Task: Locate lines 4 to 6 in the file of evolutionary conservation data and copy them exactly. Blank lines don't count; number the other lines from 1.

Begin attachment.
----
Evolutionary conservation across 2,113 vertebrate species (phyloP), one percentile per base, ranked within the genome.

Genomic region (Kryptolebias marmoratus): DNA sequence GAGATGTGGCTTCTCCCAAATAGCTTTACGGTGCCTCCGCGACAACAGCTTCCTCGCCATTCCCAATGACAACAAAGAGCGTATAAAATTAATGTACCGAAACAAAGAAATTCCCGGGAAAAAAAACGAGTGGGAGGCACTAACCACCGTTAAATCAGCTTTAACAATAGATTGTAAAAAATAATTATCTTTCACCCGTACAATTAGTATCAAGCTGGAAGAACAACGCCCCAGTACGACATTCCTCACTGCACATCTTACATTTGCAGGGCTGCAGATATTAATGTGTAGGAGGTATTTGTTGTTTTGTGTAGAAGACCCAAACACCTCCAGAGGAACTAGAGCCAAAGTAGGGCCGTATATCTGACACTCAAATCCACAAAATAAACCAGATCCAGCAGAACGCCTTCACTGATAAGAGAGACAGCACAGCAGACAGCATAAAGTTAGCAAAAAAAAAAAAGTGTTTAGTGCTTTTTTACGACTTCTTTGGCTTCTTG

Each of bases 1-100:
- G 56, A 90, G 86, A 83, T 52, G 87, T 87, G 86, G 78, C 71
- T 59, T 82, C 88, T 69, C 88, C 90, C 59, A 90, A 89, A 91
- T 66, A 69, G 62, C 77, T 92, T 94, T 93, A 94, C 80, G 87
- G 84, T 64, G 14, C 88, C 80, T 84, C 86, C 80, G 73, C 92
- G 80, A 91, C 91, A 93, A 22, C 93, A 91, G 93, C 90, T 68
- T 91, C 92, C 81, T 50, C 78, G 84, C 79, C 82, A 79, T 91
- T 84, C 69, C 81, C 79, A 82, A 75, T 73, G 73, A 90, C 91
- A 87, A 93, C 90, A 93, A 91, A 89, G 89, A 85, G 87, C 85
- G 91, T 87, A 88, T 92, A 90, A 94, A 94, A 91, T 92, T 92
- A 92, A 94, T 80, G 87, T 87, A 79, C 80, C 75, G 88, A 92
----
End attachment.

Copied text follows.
- G 56, A 90, G 86, A 83, T 52, G 87, T 87, G 86, G 78, C 71
- T 59, T 82, C 88, T 69, C 88, C 90, C 59, A 90, A 89, A 91
- T 66, A 69, G 62, C 77, T 92, T 94, T 93, A 94, C 80, G 87